Scenic Views is a magazine that does what it says on the tin – depending on your definition of scenic, of course. Here, we offer a guide to the new magazine in five pictures.
ONE Scenic Views is an ambiguous-looking magazine. It does little to explain itself on the cover, though you might assume from the offbeat black and white photo of a retro kitchen that it is an art, or indie interiors mag. And you’d be correct – Scenic Views falls somewhere between the two. The magazine focuses on everyday interiors that have been ‘overlooked or forgotten’, and the quirky vernacular of its logo emphasises this.
TWO We open with the story of the late Arnold Kramer, ‘the great American photographer you’ve never heard of’. His 1977 series ‘Interior Views’ is reprinted, 14 black and white photographs of suburban rooms in and around Baltimore. In an interview with co-editor Louise Benson, Kramer tells her that ‘photography has been central to my life’ – yet the photographer never received the recognition he deserved.
THREE A series of images of cafes, shot on 35mm film by the second co-editor Lorena Lohr, dominates the middle section of the mag. These photographs aren’t just captionless, they’re introduction-less. But maybe they need no introduction – I am reminded of contemporary Instagram trends that lean towards realism. These photos may not be glamorous, but their minimalistic, dirty-but-candy-coloured, off-centre composition is all a part of a wider celebration of imperfection, exactly what Scenic Views stands for.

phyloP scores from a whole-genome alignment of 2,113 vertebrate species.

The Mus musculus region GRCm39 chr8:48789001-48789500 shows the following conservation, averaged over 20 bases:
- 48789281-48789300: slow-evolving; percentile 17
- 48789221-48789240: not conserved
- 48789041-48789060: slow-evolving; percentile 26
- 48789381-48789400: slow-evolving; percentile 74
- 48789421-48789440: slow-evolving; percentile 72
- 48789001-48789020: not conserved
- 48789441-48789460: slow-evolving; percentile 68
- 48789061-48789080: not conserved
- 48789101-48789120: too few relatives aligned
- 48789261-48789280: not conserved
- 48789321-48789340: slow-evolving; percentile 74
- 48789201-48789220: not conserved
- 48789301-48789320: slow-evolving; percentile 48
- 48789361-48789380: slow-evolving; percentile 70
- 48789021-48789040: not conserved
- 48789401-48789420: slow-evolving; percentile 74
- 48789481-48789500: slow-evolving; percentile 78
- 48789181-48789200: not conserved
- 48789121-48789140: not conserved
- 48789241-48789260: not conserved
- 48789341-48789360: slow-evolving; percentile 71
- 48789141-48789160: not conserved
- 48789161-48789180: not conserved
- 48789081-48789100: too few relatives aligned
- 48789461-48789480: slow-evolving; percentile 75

FOUR Beryl Cook is an artist who at best is celebrated for her honest depictions of women enjoying life, and at worst is derided for being too lowbrow. Whichever camp you find yourself in, Cook’s work is undeniably full of warmth and humour, her subjects so sharply observed that though their comically inflated bodies and shabby homes are stylised, the paintings radiate truthfulness.
FIVE The back section moves online for another source of the everyday. 75 images taken from hotel booking sites tell ‘a story of cultural preferences and touristic clichés’. I love the simplicity of these pages, the downright low-quality of the photographs. It’s a fascinating documentation of online behaviour – even more so because these images reveal an aesthetic that already feels so dated, and because the layout of these pages is about the interiority of webpages as much as it is physical spaces.
Design: Michael Nash Associates
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